Pediatric MS is predominantly inflammatory in nature, with a presentation that is similar to a number of other conditions.
Multiple sclerosis (MS) is typically detected in young adulthood or middle age, although it can also occur in childhood. An estimated 3% to 10% of patients with MS may experience their first clinical event at <16 years of age and 1% at <10 years of age.1,2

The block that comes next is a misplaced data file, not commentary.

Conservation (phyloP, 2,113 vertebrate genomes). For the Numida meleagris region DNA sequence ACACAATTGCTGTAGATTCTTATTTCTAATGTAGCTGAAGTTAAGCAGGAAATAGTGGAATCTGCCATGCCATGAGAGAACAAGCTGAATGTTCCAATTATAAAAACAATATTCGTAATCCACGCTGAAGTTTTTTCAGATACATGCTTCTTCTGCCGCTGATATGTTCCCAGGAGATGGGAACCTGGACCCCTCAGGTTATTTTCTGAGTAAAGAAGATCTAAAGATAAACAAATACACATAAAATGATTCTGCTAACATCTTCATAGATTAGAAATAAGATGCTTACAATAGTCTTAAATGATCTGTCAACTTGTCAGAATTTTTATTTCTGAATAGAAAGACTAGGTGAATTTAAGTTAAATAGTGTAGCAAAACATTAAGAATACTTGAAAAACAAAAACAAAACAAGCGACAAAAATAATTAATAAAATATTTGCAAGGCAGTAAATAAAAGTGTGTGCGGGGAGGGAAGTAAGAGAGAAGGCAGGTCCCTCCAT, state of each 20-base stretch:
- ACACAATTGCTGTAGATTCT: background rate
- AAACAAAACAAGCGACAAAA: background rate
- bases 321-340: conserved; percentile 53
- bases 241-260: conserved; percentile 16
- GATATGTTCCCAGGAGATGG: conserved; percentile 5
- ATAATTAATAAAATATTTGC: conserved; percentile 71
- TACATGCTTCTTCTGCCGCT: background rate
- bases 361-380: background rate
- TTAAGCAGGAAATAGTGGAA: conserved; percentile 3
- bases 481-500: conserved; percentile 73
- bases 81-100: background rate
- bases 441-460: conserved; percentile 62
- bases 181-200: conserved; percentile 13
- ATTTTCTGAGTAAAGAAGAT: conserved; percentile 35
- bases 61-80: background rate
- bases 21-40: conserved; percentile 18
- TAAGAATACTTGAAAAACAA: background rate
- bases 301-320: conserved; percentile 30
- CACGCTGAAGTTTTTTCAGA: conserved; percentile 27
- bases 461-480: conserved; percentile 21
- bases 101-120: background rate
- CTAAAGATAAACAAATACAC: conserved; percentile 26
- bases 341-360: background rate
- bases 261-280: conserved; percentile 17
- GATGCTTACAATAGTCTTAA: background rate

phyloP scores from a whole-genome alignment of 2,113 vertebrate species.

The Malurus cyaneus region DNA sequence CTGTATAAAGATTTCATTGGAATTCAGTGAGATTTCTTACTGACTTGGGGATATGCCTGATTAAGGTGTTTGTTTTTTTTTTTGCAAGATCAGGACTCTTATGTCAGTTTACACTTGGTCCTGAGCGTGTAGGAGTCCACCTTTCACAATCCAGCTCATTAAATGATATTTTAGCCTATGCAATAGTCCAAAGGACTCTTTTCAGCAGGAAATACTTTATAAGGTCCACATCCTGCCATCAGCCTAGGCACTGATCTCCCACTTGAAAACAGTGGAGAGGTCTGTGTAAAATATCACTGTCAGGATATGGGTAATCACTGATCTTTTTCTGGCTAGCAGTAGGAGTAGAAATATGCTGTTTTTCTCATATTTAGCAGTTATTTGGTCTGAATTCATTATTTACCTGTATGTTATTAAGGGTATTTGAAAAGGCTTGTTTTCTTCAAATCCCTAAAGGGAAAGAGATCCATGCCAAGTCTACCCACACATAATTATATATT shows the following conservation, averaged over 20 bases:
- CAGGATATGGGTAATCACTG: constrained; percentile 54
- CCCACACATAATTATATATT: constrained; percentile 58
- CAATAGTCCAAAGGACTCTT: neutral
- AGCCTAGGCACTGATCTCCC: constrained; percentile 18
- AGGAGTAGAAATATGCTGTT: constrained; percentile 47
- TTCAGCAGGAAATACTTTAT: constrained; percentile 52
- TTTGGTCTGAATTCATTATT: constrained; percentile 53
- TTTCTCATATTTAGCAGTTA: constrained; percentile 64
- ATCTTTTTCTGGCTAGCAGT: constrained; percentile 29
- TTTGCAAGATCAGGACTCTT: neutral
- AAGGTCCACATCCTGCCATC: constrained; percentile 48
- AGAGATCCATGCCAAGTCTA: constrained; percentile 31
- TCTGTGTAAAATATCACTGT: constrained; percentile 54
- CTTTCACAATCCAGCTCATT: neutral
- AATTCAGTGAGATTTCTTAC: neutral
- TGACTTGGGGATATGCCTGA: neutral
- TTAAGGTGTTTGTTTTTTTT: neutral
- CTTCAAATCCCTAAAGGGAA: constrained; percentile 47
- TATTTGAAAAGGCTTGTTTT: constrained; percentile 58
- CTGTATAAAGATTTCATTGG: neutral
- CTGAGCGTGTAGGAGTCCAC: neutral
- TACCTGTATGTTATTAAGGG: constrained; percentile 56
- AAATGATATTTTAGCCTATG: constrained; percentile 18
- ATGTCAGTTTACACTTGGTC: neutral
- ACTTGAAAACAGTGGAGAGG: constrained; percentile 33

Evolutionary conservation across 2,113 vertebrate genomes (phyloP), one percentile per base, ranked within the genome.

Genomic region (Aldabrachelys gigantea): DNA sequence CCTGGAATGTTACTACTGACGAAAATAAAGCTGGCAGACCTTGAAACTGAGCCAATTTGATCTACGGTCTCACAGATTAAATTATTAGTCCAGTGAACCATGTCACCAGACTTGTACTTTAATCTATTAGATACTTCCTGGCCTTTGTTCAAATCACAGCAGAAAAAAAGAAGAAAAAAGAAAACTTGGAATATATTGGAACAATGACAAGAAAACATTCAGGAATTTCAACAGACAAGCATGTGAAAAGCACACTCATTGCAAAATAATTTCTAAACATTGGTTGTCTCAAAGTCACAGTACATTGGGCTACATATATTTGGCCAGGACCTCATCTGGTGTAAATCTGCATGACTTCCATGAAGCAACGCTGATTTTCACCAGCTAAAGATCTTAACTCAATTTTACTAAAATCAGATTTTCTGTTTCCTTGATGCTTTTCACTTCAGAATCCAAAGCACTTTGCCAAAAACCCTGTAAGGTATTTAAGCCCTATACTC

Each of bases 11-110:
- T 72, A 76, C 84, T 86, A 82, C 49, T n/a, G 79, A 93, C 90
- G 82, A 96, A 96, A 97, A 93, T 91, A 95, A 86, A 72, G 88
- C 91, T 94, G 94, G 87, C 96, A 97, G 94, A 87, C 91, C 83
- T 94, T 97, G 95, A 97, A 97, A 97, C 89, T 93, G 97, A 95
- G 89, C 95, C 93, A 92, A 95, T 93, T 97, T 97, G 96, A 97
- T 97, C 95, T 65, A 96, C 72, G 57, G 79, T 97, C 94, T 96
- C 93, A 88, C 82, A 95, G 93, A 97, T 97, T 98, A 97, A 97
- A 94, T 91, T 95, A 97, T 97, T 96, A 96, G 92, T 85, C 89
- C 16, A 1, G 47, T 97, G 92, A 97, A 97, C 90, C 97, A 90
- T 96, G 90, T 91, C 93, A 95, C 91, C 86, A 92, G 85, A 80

Although the demyelinating features are the same in pediatric vs adult MS, pediatric MS has distinctive patterns that distinguish it from later disease. MS in children is equally distributed among boys and girls, which in adulthood shifts to a 3:1 bias toward women.3 The first attack is often multifocal, involving motor and brainstem function, sphincter control, and cognitive disturbances, compared with the usual presentation of isolated symptoms of optic neuritis and sensory symptoms in postpubertal onset.
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